As a Brit, the run-up to the 2000 Olympic Games was all about whether (now Sir) Steve Redgrave would prove successful in his pursuit of a record fifth rowing Gold Medal. Redgrave and his team received a lot of attention as the games approached, but Great Britain had several other rowing teams competing with the chance to win a medal. One team not necessarily expected to medal—let alone win—were the men’s coxed eight (men’s eight).
At the 1992 Olympics, when Redgrave won his third Olympic Gold Medal, the men’s eight came 6th. In 1996, they finished 8th. Before the 1999 World Championships, they had come in 5th, 8th, 6th, 5th, and 7th (in chronological order) in their World Championships campaigns. Clearly, they were not a bad team—two Olympic top-8 finishes can hardly be sniffed at—but, relative to the results of the GB rowing program, they were significant underachievers. For Ben Hunt-Davis, ever-present in the men’s eight during this period, every year ended with disappointment.
And yet this team, slowly but surely, managed to turn things around. In 1999, they won a silver medal at the World Championships, and at the 2000 Olympic Games, the day after Redgrave’s triumph, they stormed away to win the Gold Medal—Great Britain’s first in this event since 1912.
Off the back of this success, Hunt-Davis wrote a book, Will it Make the Boat Go Faster?, which explores some of the tools and techniques this crew used to turn themselves from also-rans into Olympic Champions. The book has eleven chapters, and each chapter is split into Hunt-Davis’s autobiographical account of key steps in the journey, followed up by an analysis (along with his co-author) of the key themes. The book is typical in high-level content of many business and sports psychology books with the importance of goals, motivation, etc., but the information is highly applicable. Hunt-Davis’s accounts bring the book to life with key phrases that manage to impart the core messages of the story, and we can use these as valuable mental shortcuts. Here are some of the most notable ideas from the book.
“Will it make the boat go faster?”
Hunt-Davis and his teammates had a single goal, which could only happen at a set time on a set date: 10:30 am on September 24, 2000. During about five and a half minutes, they would have to outperform their competitors to win an Olympic Gold medal. To do this, they developed a layered approach:
- The Crazy Layer—this is the all-important end goal. For Hunt-Davis, it was an Olympic Gold medal. For your athlete, it might be making a national final. As pointed out in the book, the problem is that we can’t put these high-level goals on a to-do list (April 24: do food shopping, win Olympic Gold medal). Instead, they have to be comprised of steppingstones, namely…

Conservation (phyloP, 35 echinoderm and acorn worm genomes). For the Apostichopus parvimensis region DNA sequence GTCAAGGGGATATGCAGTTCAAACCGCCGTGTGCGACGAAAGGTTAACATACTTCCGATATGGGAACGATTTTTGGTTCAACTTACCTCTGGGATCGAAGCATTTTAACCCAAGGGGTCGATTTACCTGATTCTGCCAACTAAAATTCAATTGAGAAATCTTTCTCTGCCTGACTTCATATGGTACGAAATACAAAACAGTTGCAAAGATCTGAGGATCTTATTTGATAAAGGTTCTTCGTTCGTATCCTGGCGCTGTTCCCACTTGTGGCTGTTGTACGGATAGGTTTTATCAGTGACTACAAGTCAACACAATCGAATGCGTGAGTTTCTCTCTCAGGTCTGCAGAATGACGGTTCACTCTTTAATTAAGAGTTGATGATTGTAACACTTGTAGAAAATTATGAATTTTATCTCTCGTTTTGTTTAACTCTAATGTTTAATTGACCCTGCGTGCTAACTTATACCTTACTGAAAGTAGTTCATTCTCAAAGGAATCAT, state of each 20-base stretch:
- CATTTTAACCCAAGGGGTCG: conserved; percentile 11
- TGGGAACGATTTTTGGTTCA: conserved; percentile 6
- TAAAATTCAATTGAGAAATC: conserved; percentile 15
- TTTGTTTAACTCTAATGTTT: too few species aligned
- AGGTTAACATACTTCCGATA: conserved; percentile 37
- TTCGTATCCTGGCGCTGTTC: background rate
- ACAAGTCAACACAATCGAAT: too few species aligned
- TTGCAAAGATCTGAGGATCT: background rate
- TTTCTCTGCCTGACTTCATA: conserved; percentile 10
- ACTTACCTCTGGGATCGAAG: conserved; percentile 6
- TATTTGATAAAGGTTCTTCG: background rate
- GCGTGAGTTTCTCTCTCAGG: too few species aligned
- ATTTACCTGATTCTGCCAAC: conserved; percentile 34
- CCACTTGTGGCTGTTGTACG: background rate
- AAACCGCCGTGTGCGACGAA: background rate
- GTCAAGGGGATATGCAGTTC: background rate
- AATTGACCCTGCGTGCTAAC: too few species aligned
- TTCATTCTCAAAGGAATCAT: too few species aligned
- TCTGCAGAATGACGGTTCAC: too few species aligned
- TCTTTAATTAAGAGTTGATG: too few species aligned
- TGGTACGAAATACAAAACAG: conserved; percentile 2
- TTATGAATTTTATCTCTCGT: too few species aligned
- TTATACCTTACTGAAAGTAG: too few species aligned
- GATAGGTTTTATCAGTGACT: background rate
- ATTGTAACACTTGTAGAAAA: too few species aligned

- The Concrete Layer—This is the measurement underpinning the crazy layer performance. For the rowers, it was to row 2000m in five minutes eighteen seconds, a time they believed would win the Gold Medal. For an athlete aspiring to make the national championship final, it would be the time required to qualify. Hypothetically, we might analyze the last 10 national championships and note that a 100m time of 10.38s qualifies for the final more often than not. In this case, the concrete layer is to be capable of running 10.38s at the national championships.
- The Control Layer—This is the constituent parts of the concrete layer. To run 10.38s, what should your 30m from blocks and flying 30m times look like? What other key tests are important in letting you know whether you’re adequately taking care of each constituent of performance?
- The Everyday Layer—What you do daily to deliver your control layer. This is, essentially, what the athlete does in training and daily life, meaning that there is a clear link between Tuesday’s training session and the athlete qualifying for the national championships final next August.
This process led the team to their mantra, “Will it make the boat go faster?” A clear, shared goal allowed the team to set and analyze their control and everyday layer goals, determine whether they were on track, and make the necessary adjustments to keep them on the path to success.
“There were some things we could control and some things we couldn’t.”
On the way home from a competition, the team’s boat got severely damaged in a road accident so they couldn’t use it for training in the all-important run-up to the Olympics. This was obviously a source of anxiety to the team, but the coach reminded them of two key things: 1) if they wanted to win, they had to learn to deal with any problem that came along, and 2) eight years prior, the same thing happened to another team, and they still won. Instead of dwelling on the problem at hand—which they couldn’t solve—the team resolved to focus on what mattered in their preparation for the next race.Instead of dwelling on the problem at hand—which they couldn't solve—the team focused on what mattered to prepare for the next race, says @craig100m. Click To Tweet
The crew also used three key sources for their beliefs, which we can copy and paste into our own contexts:
- Personal memories—What have you done in the past that makes you confident you can succeed? Before any big race, I used to remind myself that I’d been here before and dealt with the pressure well, so I would this time too.